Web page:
Parking permits allow motorists to park in the municipal lots and in individual parking spots in the street.


There will be a price increase for Sea Isle City’s highly coveted seasonal parking permits, but it won’t be as steep as originally proposed.

Responding to complaints from local residents about alleged price gouging, City Council on Tuesday approved raising the fee for parking permits from $250 to $350 each.

Initially, the plan was to increase the price from $250 to $450, but residents strongly complained to the Council members that senior citizens living on fixed incomes would not be able to afford such a significant price hike.

“Two hundred dollars is a lot of money for people on a fixed income,” Sea Isle resident Doug Adams said of the original plan to raise the price from $250 to $450.

Adams was one of a handful of local residents who publicly urged Council to table an ordinance authorizing the price increase. Residents argued that Sea Isle should study the issue further before any price increase was considered.

“I’m only asking you to look at it again. Table it,” resident Jim McCullough pleaded with Council.

Although the ordinance wasn’t tabled, Council compromised by approving a smaller increase in the parking permit fee following a nearly 50-minute public discussion.

Sea Isle resident Jim McCullough urges Council to table the price hike to give more time for a closer look at the parking program.

City officials assured the public that Sea Isle does not want to raise the permit fee, but needs to generate additional revenue to keep the parking program self-sufficient.

“We get no joy out of raising anything. No politician does,” Council President J.B. Feeley told the residents.

When pressed by residents to state how much the parking program costs to operate each year, city officials said they did not immediately have that information.

“How can you run a program and not know how much it costs?” McCullough asked incredulously.

As an alternative to the price increase, some members of the public suggested that senior citizens who are year-round Sea Isle residents should be able to buy parking permits at the original cost of $250.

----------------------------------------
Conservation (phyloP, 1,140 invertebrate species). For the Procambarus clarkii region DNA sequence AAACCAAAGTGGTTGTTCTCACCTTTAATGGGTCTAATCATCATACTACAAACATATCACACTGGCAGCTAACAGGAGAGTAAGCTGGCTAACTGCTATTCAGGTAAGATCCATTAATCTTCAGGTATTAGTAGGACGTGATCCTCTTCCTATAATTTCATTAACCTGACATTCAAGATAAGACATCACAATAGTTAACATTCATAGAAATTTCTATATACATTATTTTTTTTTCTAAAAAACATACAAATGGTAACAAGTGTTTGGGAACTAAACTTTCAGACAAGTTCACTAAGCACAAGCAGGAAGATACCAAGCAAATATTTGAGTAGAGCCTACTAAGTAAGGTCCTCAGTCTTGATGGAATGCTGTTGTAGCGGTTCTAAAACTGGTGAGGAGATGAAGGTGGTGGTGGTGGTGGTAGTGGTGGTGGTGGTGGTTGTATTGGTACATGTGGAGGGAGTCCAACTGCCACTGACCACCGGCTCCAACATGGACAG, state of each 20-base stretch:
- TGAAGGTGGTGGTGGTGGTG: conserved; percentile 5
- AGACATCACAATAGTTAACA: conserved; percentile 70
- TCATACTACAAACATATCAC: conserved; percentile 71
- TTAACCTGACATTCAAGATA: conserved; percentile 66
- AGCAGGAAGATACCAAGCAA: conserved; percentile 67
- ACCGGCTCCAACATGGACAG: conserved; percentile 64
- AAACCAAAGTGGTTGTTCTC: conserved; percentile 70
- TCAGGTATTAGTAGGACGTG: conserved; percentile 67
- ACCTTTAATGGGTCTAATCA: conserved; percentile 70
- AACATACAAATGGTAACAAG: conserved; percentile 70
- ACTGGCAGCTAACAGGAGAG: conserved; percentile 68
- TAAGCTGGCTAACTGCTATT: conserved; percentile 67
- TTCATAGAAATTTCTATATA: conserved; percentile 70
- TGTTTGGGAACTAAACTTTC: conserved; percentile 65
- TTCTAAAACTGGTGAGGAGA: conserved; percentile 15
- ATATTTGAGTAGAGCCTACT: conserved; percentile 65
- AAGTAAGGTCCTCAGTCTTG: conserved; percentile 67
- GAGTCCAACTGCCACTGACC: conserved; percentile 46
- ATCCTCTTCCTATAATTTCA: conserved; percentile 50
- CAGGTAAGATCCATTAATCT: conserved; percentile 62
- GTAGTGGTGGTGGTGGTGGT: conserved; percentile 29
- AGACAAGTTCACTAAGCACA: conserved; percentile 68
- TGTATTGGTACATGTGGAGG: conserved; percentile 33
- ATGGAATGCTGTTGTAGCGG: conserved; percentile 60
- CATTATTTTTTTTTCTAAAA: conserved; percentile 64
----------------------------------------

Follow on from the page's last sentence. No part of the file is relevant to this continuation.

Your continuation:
However, City Solicitor Paul Baldini said it would be illegal for Sea Isle to establish a price that would be available to residents but not for nonresidents. Baldini noted that the courts decided in a case involving beach tag fees about 40 years ago that municipalities cannot favor residents over nonresidents with special prices.

Parking is at a premium during Sea Isle’s bustling summer tourism season, making the permits a highly coveted prize. The city forbids the parking permits from being resold.

The seasonal permits routinely sell out each year, with demand particularly heavy on the first day they go on sale by the city in April. They are sold on a first come, first served basis.

City Council President J.B. Feeley says the parking permits are still a bargain, even with the price increase.

Normally, 400 or 500 seasonal parking permits are sold by the city each year. For 2024, the number will be capped at 450. Customers will be limited to no more than three seasonal parking permits each. The permits will be transferrable from vehicle to vehicle, according to the new ordinance.

Sea Isle also sells weekly parking permits. The price for weekly permits will rise from $50 to $80 each for this summer. There is no limit on the number of weekly permits that motorists may buy.

Sea Isle charges for parking from May 15 to Labor Day. The seasonal and weekly permits allow drivers to park in the municipal lots and individual parking spaces. They save motorists from the headache of worrying about getting a parking ticket.

Feeley and Councilwoman Mary Tighe said even with the price increase, the seasonal permits are a bargain compared to how much it would cost to use the individual parking spaces over the entire summer. They said the average parking space generates $1,400 in revenue for the city each summer.

“It’s still a deal,” Feeley said of the cost of parking permits in an interview after the Council meeting.

Tighe said that Sea Isle would remain competitive with the price for parking permits in surrounding shore towns, even with the increase approved Tuesday.

Parking permits routinely sell out each year.

Parking permits will be “hanger type” placards that must be displayed on a vehicle’s rear-view mirror. Motorists who don’t properly display the permits will risk getting a parking ticket, Feeley said.

Drivers who don’t have seasonal or weekly parking permits must pay using the cashless ParkMobile app that was introduced in Sea Isle in 2021. Sea Isle got rid of its old parking meters and kiosks in 2022 while transitioning to the ParkMobile system.

There is another option for people who may not feel comfortable using the app. They may call a toll-free number listed on the ParkMobile signs to speak to the company’s customer service center and use their credit card to pay for parking over the phone.